Back to CTR. Encrypt the recovered plaintext from
(the ECB exercise) under CTR with a random key (for this exercise the key should be unknown to you, but hold on to it).
Now, write the code that allows you to "seek" into the ciphertext, decrypt, and re-encrypt with different plaintext. Expose this as a function, like, "edit(ciphertext, key, offet, newtext)".
Imagine the "edit" function was exposed to attackers by means of an API call that didn't reveal the key or the original plaintext; the attacker has the ciphertext and controls the offset and "new text".
Recover the original plaintext.
There are people in the world that believe that CTR resists bit flipping attacks of the kind to which CBC mode is susceptible.
Re-implement the CBC bitflipping exercise (16) from earlier to use CTR mode instead of CBC mode. Inject an "admin=true" token.
Take your code from the CBC exercise (16) and modify it so that it repurposes the key for CBC encryption as the IV. Applications sometimes use the key as an IV on the auspices that both the sender and the receiver have to know the key already, and can save some space by using it as both a key and an IV.
Using the key as an IV is insecure; an attacker that can modify ciphertext in flight can get the receiver to decrypt a value that will reveal the key.
The CBC code from exercise 16 encrypts a URL string. Verify each byte of the plaintext for ASCII compliance (ie, look for high-ASCII values). Noncompliant messages should raise an exception or return an error that includes the decrypted plaintext (this happens all the time in real systems, for what it's worth).
Use your code to encrypt a message that is at least 3 blocks long:
AES-CBC(P_1, P_2, P_3) -> C_1, C_2, C_3
Modify the message (you are now the attacker):
C_1, C_2, C_3 -> C_1, 0, C_1
Decrypt the message (you are now the receiver) and raise the appropriate error if high-ASCII is found.
As the attacker, recovering the plaintext from the error, extract the key:
P'_1 XOR P'_3
Find a SHA-1 implementation in the language you code in. Do not use the SHA-1 implementation your language already provides (for instance, don't use the "Digest" library in Ruby, or call OpenSSL; in Ruby, you'd want a pure-Ruby SHA-1).
Write a function to authenticate a message under a secret key by using a secret-prefix MAC, which is simply:
SHA1(key || message)
Verify that you cannot tamper with the message without breaking the MAC you've produced, and that you can't produce a new MAC without knowing the secret key.
Secret-prefix SHA-1 MACs are trivially breakable.
The attack on secret-prefix SHA1 relies on the fact that you can take the ouput of SHA-1 and use it as a new starting point for SHA-1, thus taking an arbitrary SHA-1 hash and "feeding it more data".
Since the key precedes the data in secret-prefix, any additional data you feed the SHA-1 hash in this fashion will appear to have been hashed with the secret key.
To carry out the attack, you'll need to account for the fact that SHA-1 is "padded" with the bit-length of the message; your forged message will need to include that padding. We call this "glue padding". The final message you actually forge will be:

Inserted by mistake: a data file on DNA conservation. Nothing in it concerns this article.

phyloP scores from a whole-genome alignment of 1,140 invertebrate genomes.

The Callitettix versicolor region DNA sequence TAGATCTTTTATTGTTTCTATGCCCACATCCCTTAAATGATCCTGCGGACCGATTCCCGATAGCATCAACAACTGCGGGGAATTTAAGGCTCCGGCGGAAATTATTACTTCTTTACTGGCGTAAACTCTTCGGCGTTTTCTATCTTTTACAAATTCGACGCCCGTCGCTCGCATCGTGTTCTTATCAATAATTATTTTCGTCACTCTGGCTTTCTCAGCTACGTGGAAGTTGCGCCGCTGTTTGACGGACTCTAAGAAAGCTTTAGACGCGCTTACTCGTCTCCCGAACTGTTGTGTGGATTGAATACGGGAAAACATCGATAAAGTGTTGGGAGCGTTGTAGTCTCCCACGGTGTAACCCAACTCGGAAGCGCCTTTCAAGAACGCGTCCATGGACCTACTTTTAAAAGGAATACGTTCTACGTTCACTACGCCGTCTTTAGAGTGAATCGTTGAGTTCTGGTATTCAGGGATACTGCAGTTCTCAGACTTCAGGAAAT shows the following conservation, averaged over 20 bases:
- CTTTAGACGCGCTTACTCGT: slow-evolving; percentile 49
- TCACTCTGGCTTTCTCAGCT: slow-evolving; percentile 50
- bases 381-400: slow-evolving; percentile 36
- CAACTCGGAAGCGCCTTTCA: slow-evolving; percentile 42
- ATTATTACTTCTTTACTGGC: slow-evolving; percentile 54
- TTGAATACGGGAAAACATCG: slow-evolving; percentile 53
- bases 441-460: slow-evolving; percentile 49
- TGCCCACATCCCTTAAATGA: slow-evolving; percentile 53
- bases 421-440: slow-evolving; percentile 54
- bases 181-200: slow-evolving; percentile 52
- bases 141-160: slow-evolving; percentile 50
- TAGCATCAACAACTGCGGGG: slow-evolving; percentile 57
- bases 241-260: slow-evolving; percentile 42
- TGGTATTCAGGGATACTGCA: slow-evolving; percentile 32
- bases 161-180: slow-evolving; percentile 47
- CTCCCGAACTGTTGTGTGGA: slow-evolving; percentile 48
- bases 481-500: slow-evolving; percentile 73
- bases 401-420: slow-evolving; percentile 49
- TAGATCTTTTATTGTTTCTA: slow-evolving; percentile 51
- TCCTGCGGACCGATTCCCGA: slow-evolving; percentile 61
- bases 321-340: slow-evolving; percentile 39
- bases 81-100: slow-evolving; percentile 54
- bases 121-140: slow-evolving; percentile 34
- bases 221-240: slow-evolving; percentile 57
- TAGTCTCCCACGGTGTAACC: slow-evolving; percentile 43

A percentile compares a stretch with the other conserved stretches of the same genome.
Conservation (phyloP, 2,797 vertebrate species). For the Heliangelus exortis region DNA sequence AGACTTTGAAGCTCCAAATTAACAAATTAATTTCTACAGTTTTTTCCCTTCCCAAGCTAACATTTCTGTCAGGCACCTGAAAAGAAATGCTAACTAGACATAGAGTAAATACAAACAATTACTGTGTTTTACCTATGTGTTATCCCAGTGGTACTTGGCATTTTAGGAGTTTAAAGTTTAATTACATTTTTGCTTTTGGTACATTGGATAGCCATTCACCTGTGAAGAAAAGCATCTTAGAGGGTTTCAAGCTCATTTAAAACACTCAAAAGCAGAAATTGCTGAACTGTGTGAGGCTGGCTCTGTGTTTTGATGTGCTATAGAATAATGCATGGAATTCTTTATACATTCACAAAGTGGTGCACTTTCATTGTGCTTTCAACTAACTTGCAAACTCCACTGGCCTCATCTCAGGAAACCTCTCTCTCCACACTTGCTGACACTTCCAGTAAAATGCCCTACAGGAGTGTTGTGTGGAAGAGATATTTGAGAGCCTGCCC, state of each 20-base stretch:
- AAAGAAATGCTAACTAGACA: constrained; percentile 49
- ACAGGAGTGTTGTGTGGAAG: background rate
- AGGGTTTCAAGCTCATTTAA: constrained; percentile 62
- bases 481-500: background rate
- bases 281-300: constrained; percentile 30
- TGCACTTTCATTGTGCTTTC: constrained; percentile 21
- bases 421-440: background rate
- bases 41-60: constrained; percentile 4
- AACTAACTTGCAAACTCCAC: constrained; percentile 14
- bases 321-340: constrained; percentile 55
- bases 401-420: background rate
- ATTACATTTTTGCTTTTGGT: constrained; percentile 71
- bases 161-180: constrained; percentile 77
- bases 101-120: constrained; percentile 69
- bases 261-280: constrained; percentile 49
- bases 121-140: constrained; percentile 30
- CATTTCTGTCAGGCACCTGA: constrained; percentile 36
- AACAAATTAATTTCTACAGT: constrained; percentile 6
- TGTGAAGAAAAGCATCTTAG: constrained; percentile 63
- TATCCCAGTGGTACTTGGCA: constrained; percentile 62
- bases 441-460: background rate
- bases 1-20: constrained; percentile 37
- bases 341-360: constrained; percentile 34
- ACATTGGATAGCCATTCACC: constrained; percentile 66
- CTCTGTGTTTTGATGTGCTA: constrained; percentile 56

SHA1(key || original-message || glue-padding || new-message)
(where the final padding on the whole constructed message is implied)
Note that to generate the glue padding, you'll need to know the original bit length of the message; the message itself is known to the attacker, but the secret key isn't, so you'll need to guess at it.
This sounds more complicated than it is in practice.
To implement the attack, first write the function that computes the MD padding of an arbitrary message and verify that you're generating the same padding that your SHA-1 implementation is using. This should take you 5-10 minutes.
Now, take the SHA-1 secret-prefix MAC of the message you want to forge --- this is just a SHA-1 hash --- and break it into 32 bit SHA-1 registers (SHA-1 calls them "a", "b", "c", &c).
Modify your SHA-1 implementation so that callers can pass in new values for "a", "b", "c" &c (they normally start at magic numbers). With the registers "fixated", hash the additional data you want to forge.
Using this attack, generate a secret-prefix MAC under a secret key (choose a random word from /usr/share/dict/words or something) of the string:
Forge a variant of this message that ends with ";admin=true".
Second verse, same as the first, but use MD4 instead of SHA-1. Having done this attack once against SHA-1, the MD4 variant should take much less time; mostly just the time you'll spend Googling for an implementation of MD4.
The psuedocode on Wikipedia should be enough. HMAC is very easy.
Using the web framework of your choosing (Sinatra, web.py, whatever), write a tiny application that has a URL that takes a "file" argument and a "signature" argument, like so:
Have the server generate an HMAC key, and then verify that the "signature" on incoming requests is valid for "file", using the "==" operator to compare the valid MAC for a file with the "signature" parameter (in other words, verify the HMAC the way any normal programmer would verify it).
Write a function, call it "insecure_compare", that implements the == operation by doing byte-at-a-time comparisons with early exit (ie, return false at the first non-matching byte).
In the loop for "insecure_compare", add a 50ms sleep (sleep 50ms after each byte).
Use your "insecure_compare" function to verify the HMACs on incoming requests, and test that the whole contraption works. Return a 500 if the MAC is invalid, and a 200 if it's OK.
Using the timing leak in this application, write a program that discovers the valid MAC for any file.
Reduce the sleep in your "insecure_compare" until your previous solution breaks. (Try 5ms to start.)
Now break it again.